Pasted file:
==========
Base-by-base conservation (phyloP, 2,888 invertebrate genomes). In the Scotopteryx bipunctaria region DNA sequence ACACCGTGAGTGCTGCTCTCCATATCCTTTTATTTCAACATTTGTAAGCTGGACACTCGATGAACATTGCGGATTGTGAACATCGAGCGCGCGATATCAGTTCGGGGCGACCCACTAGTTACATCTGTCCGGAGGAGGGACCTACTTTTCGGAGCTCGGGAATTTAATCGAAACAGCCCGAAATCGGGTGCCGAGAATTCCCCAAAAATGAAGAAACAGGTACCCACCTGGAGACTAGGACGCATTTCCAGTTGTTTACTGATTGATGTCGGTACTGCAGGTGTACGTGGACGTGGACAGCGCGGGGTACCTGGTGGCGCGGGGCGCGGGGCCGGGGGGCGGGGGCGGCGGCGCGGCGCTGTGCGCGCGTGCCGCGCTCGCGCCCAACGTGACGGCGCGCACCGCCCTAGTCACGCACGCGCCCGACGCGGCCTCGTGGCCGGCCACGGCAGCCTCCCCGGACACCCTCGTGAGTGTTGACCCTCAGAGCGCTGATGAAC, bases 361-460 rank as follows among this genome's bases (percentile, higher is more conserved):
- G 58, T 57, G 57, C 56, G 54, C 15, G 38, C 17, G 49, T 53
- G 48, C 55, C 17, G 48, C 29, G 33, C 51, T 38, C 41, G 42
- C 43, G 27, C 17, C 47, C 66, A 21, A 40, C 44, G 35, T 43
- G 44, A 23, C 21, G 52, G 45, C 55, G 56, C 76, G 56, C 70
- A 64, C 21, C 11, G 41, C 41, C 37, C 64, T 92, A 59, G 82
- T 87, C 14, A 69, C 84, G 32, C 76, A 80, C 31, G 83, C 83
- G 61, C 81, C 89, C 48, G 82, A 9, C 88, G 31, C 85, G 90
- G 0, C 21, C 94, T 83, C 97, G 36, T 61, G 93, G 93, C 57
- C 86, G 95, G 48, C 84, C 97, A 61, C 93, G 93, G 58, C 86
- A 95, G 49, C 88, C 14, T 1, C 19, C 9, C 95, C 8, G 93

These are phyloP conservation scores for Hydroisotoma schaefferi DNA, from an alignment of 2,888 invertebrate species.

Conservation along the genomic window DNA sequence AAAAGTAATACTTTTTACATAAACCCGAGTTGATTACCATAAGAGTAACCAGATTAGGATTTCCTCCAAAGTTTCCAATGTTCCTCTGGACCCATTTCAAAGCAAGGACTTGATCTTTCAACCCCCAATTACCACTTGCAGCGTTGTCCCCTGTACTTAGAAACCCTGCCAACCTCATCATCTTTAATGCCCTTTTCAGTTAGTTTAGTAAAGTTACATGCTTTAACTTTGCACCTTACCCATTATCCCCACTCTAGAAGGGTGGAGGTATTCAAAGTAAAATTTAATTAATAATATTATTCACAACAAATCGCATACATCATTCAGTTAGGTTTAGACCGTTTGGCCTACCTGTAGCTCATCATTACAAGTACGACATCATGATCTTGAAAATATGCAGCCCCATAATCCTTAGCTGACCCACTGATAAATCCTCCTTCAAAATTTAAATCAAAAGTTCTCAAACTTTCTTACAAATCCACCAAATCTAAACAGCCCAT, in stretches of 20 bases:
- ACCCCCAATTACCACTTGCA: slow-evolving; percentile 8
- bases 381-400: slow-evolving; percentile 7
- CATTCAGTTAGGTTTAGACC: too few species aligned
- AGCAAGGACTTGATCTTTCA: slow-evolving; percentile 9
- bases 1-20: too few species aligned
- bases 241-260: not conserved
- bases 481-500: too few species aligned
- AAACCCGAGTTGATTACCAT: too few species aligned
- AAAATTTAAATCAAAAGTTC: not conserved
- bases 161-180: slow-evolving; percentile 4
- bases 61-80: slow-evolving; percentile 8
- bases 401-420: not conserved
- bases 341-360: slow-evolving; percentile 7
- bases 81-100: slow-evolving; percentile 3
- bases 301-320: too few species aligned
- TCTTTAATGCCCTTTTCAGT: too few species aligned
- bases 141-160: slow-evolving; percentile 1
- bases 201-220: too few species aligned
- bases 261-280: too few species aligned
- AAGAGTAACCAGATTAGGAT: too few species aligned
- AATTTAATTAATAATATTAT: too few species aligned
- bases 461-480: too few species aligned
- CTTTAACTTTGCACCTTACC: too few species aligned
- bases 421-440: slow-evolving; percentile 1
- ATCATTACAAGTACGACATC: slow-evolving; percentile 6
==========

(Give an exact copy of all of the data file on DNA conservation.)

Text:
Base-by-base conservation (phyloP, 2,888 invertebrate genomes). In the Scotopteryx bipunctaria region DNA sequence ACACCGTGAGTGCTGCTCTCCATATCCTTTTATTTCAACATTTGTAAGCTGGACACTCGATGAACATTGCGGATTGTGAACATCGAGCGCGCGATATCAGTTCGGGGCGACCCACTAGTTACATCTGTCCGGAGGAGGGACCTACTTTTCGGAGCTCGGGAATTTAATCGAAACAGCCCGAAATCGGGTGCCGAGAATTCCCCAAAAATGAAGAAACAGGTACCCACCTGGAGACTAGGACGCATTTCCAGTTGTTTACTGATTGATGTCGGTACTGCAGGTGTACGTGGACGTGGACAGCGCGGGGTACCTGGTGGCGCGGGGCGCGGGGCCGGGGGGCGGGGGCGGCGGCGCGGCGCTGTGCGCGCGTGCCGCGCTCGCGCCCAACGTGACGGCGCGCACCGCCCTAGTCACGCACGCGCCCGACGCGGCCTCGTGGCCGGCCACGGCAGCCTCCCCGGACACCCTCGTGAGTGTTGACCCTCAGAGCGCTGATGAAC, bases 361-460 rank as follows among this genome's bases (percentile, higher is more conserved):
- G 58, T 57, G 57, C 56, G 54, C 15, G 38, C 17, G 49, T 53
- G 48, C 55, C 17, G 48, C 29, G 33, C 51, T 38, C 41, G 42
- C 43, G 27, C 17, C 47, C 66, A 21, A 40, C 44, G 35, T 43
- G 44, A 23, C 21, G 52, G 45, C 55, G 56, C 76, G 56, C 70
- A 64, C 21, C 11, G 41, C 41, C 37, C 64, T 92, A 59, G 82
- T 87, C 14, A 69, C 84, G 32, C 76, A 80, C 31, G 83, C 83
- G 61, C 81, C 89, C 48, G 82, A 9, C 88, G 31, C 85, G 90
- G 0, C 21, C 94, T 83, C 97, G 36, T 61, G 93, G 93, C 57
- C 86, G 95, G 48, C 84, C 97, A 61, C 93, G 93, G 58, C 86
- A 95, G 49, C 88, C 14, T 1, C 19, C 9, C 95, C 8, G 93

These are phyloP conservation scores for Hydroisotoma schaefferi DNA, from an alignment of 2,888 invertebrate species.

Conservation along the genomic window DNA sequence AAAAGTAATACTTTTTACATAAACCCGAGTTGATTACCATAAGAGTAACCAGATTAGGATTTCCTCCAAAGTTTCCAATGTTCCTCTGGACCCATTTCAAAGCAAGGACTTGATCTTTCAACCCCCAATTACCACTTGCAGCGTTGTCCCCTGTACTTAGAAACCCTGCCAACCTCATCATCTTTAATGCCCTTTTCAGTTAGTTTAGTAAAGTTACATGCTTTAACTTTGCACCTTACCCATTATCCCCACTCTAGAAGGGTGGAGGTATTCAAAGTAAAATTTAATTAATAATATTATTCACAACAAATCGCATACATCATTCAGTTAGGTTTAGACCGTTTGGCCTACCTGTAGCTCATCATTACAAGTACGACATCATGATCTTGAAAATATGCAGCCCCATAATCCTTAGCTGACCCACTGATAAATCCTCCTTCAAAATTTAAATCAAAAGTTCTCAAACTTTCTTACAAATCCACCAAATCTAAACAGCCCAT, in stretches of 20 bases:
- ACCCCCAATTACCACTTGCA: slow-evolving; percentile 8
- bases 381-400: slow-evolving; percentile 7
- CATTCAGTTAGGTTTAGACC: too few species aligned
- AGCAAGGACTTGATCTTTCA: slow-evolving; percentile 9
- bases 1-20: too few species aligned
- bases 241-260: not conserved
- bases 481-500: too few species aligned
- AAACCCGAGTTGATTACCAT: too few species aligned
- AAAATTTAAATCAAAAGTTC: not conserved
- bases 161-180: slow-evolving; percentile 4
- bases 61-80: slow-evolving; percentile 8
- bases 401-420: not conserved
- bases 341-360: slow-evolving; percentile 7
- bases 81-100: slow-evolving; percentile 3
- bases 301-320: too few species aligned
- TCTTTAATGCCCTTTTCAGT: too few species aligned
- bases 141-160: slow-evolving; percentile 1
- bases 201-220: too few species aligned
- bases 261-280: too few species aligned
- AAGAGTAACCAGATTAGGAT: too few species aligned
- AATTTAATTAATAATATTAT: too few species aligned
- bases 461-480: too few species aligned
- CTTTAACTTTGCACCTTACC: too few species aligned
- bases 421-440: slow-evolving; percentile 1
- ATCATTACAAGTACGACATC: slow-evolving; percentile 6